I hope readers will respond with some additional advice. Many, if not most, of the readers will have better ideas.  Good luck and be safe.       


  1. If cost for your weapon is a major concern look into a SKS. The ammo is widely available for less than 25 cents a round and very capable of handling a serious gunfight. is a great resource for ammo. The rifle is still available in the 200-300 range is rugged simple and doesn't kick too much but extremely ugly which probably explains why it is such a good buy. As for a handgun and close range carrying capacity should be considered. A 380 or 9mm should be the minimum effective round for a hand gun. One major problem as I see it is your child is 80lbs and your 115. That's asking a lot of your body in a time of extreme stress. You could benefit from a cheap, simple exercise routine to improve your lifting capacity that doesn't take hours at the gym and fancy exercise machines. Check out
    Power to the People! : Russian Strength Training Secrets for Every American by Pavel Tsatsouline (Author) and good luck!

  2. In addition to SKS consider the under appreciated Czech VZ-58. Same caliber as the AK and SKS so the cost for ammo will be the same. Milled receiver and aluminum magazines. Look it up and youll see the advantages over the AK. I just picked up a Century VZ for less than the cost of any of the available Century AK's at my local gun store. Mine came with 6 magazines + pouch, bayonet, sling, and cleaning kit.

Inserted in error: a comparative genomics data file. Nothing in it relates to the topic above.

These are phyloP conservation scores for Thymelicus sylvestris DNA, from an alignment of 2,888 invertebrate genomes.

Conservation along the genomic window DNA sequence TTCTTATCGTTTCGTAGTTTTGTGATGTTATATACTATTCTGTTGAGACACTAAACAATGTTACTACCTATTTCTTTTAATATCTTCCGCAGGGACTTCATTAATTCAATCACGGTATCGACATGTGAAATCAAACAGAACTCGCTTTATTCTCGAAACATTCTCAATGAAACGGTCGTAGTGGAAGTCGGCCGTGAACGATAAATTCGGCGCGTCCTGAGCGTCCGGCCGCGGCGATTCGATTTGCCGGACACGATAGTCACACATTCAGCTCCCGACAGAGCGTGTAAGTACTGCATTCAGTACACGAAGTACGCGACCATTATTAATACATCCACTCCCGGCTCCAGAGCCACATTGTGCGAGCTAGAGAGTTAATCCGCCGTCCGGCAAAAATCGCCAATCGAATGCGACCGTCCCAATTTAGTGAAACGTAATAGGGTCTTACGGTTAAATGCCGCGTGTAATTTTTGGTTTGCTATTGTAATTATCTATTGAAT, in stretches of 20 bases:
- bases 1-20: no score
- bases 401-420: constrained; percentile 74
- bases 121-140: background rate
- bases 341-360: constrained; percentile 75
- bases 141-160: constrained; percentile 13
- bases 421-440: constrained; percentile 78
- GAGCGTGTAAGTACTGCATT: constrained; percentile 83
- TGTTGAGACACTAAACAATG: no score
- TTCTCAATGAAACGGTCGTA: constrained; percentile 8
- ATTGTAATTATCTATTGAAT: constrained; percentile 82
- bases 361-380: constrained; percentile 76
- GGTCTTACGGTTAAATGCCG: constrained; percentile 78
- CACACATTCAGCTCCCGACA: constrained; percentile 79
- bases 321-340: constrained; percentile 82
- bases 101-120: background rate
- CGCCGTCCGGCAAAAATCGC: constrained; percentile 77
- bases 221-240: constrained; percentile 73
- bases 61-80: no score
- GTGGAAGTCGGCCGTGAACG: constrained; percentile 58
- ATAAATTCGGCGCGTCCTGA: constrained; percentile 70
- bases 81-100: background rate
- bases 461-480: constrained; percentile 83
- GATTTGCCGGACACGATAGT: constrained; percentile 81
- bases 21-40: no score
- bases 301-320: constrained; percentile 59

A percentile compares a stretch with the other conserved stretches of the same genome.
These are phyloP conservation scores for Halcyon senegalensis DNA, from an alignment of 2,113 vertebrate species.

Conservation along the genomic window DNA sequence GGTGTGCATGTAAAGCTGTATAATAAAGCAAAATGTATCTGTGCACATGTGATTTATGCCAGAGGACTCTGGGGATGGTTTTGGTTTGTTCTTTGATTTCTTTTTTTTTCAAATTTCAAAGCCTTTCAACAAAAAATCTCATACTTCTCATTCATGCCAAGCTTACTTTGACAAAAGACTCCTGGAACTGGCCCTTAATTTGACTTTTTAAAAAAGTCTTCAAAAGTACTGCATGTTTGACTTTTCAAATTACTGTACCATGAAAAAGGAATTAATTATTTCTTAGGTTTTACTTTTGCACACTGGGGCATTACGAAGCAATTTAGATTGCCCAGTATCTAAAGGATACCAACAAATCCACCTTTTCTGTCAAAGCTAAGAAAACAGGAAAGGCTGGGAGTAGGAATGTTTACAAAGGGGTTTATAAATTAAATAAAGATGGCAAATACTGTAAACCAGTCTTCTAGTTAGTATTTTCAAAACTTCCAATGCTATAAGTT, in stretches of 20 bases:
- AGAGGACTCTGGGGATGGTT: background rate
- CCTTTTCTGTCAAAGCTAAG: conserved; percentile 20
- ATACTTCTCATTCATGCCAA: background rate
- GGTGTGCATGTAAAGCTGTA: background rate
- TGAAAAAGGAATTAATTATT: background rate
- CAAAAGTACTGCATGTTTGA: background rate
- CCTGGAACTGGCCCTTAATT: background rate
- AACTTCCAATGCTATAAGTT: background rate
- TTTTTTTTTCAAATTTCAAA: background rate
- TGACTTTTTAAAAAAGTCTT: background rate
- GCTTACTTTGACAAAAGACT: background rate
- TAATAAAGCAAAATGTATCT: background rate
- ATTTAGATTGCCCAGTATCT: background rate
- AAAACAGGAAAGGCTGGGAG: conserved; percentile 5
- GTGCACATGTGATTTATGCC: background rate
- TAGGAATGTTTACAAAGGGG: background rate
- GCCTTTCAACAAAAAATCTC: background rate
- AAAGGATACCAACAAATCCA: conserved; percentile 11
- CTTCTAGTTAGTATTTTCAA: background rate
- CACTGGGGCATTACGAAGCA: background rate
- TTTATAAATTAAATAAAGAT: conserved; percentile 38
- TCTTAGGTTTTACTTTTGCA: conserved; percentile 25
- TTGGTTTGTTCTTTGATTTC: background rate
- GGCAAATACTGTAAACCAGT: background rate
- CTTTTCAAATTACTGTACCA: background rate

Additionally, wanted to add since the writer of the letter is of small frame/build, consider my story. I just graduated from the police academy in my area. During defensive tactics (how to fight 101) they paired the smallest girl with the largest guy. With enough heart, and proper techniques, she managed to fight him off repeatedly. The guy's size definitely gave him an advantage, but she was very capable. Put the fight in your heart. Never give up, never give in to pain. Train hard, win easy! Good luck, be safe,stay prepared!

  3. I'm going to go ahead and be the bastard here and say, at some point or another you may have to consider a humane and emotionally acceptable means of preventing your child from suffering.

    On my bug out team is my modestly diabetic father and arthritic mother. My father would live a few weeks at best after the meds stop flowing, and my mother would simply be dead weight if it came to moving fast. A crude insulin can be made from the pancreas of any mammal, and we need to keep a vehicle available if my mother is expected to move with any speed... so it's manageable... ish... In the short term...

  4. I am a quadriplegic ( basically no feeling or control from upper chest and limited hand control), I would be one of those you would put down in "emotionally acceptable means" but I tell you this I would rather grab my bug out bag and firearms that I can take and go with my family for as long as I can and then be left on my own to try to survive then be put down so I won't suffer.
    As for my medical gear I would take what I could and long term I would have to accept my body will have to adjust. I use catheters and as long as I can find someone with either vinegar or a high heat still I can have them cleaned and reused for a long time. As for medications the article said find a vet, or (guessing) small town pharmacy,